The rules the local constabulary must follow when nicking you for speeding are complex and thorough. Our guide will equip assist you in making the most of your rights should that summons arrive.
To get an accurate speed check, your bike must be the only vehicle in the line of view:
The Association of Chief Police Officers (ACPO) has its own manual on speeding. It states “Radar speed meters are designed to measure the speed of one vehicle at a time. Should there be more than one vehicle present in the radar field of view, it is possible for the device to detect two different signals and alternately display different speeds, in which case the check must be aborted.”
That means that if there’s another vehicle around, the speed on the radar may be the speed of that vehicle and not your bike, and the evidence should be scrapped even if the vehicle was a long way behind you.
“It is quite possible for the signal from a large vehicle some distance behind a smaller vehicle to override the signal from the nearer vehicle,” says the manual.
The guidelines warn that “An operator must not measure and make detections for prosecution when more than one vehicle is within the radar detection range.”
The same rules apply to unmanned speed cameras, including GATSOS. With reference to the photographic evidence these devices rely on, the guide says: “Where there is a suggestion in the negative that two or more vehicles are or may be in the measurement field, the reading should be disregarded.”
The speed check must be done in line with your bike’s path:
This applies to both handheld radars and lasers. It means that the speed check must be done from a position directly in front of your bike, on a straight stretch of road. If it’s not, the reading will be inaccurate and should be scrapped.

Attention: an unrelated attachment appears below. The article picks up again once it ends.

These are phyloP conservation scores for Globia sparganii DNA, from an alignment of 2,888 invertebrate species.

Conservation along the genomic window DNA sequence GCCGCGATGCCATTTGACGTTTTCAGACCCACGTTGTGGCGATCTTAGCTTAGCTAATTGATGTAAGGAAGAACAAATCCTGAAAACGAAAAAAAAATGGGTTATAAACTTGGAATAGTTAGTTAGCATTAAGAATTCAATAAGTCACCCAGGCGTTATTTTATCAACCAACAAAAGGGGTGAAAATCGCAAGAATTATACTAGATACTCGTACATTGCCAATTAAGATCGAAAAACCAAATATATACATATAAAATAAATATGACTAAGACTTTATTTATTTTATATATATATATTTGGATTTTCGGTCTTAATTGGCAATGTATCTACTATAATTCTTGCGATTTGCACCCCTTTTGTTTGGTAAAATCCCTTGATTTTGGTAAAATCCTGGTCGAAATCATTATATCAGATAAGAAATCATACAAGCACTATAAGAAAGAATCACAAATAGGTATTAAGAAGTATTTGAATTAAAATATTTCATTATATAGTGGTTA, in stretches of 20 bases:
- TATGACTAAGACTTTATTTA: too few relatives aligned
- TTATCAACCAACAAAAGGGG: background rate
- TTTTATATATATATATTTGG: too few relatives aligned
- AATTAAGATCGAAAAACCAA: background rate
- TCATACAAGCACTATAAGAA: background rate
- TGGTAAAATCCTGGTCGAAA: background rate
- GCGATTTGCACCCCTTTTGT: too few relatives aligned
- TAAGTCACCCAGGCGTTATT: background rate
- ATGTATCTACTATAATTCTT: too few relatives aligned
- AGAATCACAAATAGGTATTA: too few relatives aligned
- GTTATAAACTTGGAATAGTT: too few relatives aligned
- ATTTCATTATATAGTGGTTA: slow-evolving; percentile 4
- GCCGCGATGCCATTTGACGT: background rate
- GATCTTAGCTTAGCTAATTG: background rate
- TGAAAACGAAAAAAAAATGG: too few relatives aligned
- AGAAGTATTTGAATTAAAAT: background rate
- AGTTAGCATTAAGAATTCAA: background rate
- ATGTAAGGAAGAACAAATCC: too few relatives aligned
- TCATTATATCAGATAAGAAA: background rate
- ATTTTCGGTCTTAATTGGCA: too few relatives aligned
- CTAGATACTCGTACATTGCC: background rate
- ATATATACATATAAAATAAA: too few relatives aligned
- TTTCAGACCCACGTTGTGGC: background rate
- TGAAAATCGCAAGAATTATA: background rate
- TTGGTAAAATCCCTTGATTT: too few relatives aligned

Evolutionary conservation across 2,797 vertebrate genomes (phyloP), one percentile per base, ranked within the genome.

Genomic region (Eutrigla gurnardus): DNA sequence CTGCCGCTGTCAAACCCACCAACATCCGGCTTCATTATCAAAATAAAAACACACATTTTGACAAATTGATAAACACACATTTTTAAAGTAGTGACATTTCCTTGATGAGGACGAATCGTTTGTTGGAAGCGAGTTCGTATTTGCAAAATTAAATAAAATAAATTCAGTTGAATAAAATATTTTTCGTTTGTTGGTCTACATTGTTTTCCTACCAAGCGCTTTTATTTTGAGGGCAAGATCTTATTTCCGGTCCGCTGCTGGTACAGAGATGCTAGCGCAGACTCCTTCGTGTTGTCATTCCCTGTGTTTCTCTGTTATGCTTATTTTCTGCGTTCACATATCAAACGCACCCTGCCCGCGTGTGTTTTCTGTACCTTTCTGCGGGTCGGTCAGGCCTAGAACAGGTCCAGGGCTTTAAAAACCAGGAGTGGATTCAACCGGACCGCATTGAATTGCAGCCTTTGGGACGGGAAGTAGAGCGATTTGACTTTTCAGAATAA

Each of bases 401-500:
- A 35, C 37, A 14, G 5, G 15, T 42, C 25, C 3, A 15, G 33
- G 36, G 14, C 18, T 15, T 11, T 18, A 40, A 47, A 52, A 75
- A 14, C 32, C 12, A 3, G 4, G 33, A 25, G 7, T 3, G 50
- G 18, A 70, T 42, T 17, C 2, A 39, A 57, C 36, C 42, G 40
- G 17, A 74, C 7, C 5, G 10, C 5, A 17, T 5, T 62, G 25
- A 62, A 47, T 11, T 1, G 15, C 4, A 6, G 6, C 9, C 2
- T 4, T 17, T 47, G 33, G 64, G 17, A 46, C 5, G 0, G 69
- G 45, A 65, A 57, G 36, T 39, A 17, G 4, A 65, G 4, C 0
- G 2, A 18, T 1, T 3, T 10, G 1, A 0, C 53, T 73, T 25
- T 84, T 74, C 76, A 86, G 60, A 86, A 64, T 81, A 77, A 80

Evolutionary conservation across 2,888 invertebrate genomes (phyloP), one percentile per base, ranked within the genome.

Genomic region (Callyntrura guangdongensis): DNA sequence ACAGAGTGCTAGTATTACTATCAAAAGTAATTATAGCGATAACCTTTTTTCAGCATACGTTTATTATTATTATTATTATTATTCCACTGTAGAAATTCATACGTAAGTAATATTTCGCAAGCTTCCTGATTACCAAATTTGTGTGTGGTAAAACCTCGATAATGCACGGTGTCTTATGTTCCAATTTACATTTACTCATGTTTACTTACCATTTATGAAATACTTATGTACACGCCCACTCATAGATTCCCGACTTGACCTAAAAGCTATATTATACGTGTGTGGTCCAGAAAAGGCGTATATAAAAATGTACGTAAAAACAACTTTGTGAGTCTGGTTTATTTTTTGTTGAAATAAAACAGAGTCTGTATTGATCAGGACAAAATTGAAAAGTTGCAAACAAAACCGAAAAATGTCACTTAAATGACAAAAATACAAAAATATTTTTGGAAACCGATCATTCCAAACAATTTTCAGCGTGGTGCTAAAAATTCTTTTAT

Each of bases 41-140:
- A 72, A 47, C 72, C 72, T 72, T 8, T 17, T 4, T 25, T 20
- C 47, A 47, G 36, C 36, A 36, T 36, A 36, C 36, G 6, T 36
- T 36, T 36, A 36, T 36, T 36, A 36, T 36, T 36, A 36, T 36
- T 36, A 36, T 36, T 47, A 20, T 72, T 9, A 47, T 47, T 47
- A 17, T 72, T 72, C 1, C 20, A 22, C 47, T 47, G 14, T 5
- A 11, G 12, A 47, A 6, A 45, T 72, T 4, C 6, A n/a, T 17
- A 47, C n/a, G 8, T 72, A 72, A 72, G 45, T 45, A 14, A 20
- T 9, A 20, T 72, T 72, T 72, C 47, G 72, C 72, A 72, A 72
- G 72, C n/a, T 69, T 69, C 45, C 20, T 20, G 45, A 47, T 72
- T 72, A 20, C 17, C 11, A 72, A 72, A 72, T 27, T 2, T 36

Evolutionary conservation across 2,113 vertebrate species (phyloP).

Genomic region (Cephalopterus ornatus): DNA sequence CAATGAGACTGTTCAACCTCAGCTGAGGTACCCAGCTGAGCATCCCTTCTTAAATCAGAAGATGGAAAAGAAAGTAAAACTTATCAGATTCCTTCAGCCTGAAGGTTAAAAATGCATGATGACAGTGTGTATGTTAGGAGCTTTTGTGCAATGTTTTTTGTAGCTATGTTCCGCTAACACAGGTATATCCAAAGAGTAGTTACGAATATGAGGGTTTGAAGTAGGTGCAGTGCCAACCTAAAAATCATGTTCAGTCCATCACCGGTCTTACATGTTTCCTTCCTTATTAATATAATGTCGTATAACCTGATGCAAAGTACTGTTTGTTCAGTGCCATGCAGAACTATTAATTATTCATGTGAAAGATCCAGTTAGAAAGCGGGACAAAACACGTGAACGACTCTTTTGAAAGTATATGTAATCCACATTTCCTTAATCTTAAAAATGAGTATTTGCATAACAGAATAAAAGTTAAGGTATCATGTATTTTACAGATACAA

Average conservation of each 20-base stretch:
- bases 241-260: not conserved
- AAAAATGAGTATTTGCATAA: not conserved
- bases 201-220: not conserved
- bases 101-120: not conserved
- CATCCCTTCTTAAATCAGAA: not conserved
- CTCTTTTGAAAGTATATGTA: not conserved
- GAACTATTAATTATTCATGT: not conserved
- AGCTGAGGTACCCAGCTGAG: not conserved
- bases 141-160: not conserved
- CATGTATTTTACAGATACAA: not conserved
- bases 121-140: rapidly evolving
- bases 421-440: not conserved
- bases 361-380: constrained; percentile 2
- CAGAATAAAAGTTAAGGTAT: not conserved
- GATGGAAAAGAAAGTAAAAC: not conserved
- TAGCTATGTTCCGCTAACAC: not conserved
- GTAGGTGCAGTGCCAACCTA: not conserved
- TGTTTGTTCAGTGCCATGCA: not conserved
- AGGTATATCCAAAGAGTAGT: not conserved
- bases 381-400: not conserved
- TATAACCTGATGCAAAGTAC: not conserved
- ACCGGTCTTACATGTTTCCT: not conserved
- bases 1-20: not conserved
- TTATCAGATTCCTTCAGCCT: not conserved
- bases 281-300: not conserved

There must be no large road signs, hoardings, pillar boxes, bus stops or other large stationary objects in the area:
According to the manual, objects such as these can reflect and scatter the signal from a handheld radar, making accurate speed measurement impossible. “It is therefore an important requirement to check a site before starting measurements,” it says. “The operator should always select a site with a clear view of the oncoming traffic which is free of any large objects such as bus shelters, large road signs and metal fences or crash barriers which are close to the radar. To avoid multiple reflections, the radar must not be operated under or through bridges or railway arches,” it continues.
It goes on to say: “Police radio transmitters, whether handheld or car mounted, must not be used at the moment a vehicle speed is being measured.” The site must also be away from high voltage overhead lines, transmitting masts or towers, airports or harbours, or places where high power radio transmitters may be expected.
Handheld radars must be aimed at your vehicle for a minimum of 3 seconds for a valid check, within a distance of 200 metres:
Once a reading has appeared on the display, the radar device should be held steady, pointing along the road for a duration of not less than 3 seconds. During this period a steady reading must be obtained which equates to the observations of the operator.
Officers using handheld devices should be clearly visible and should stand at the roadside, not on the central reservation:
This applies to both laser and radar equipment. “Handheld radar speedometers should only be operated by an officer on foot,” says the manual, before later stating that “operators of devices should normally do so from positions where they will be clearly visible to the public.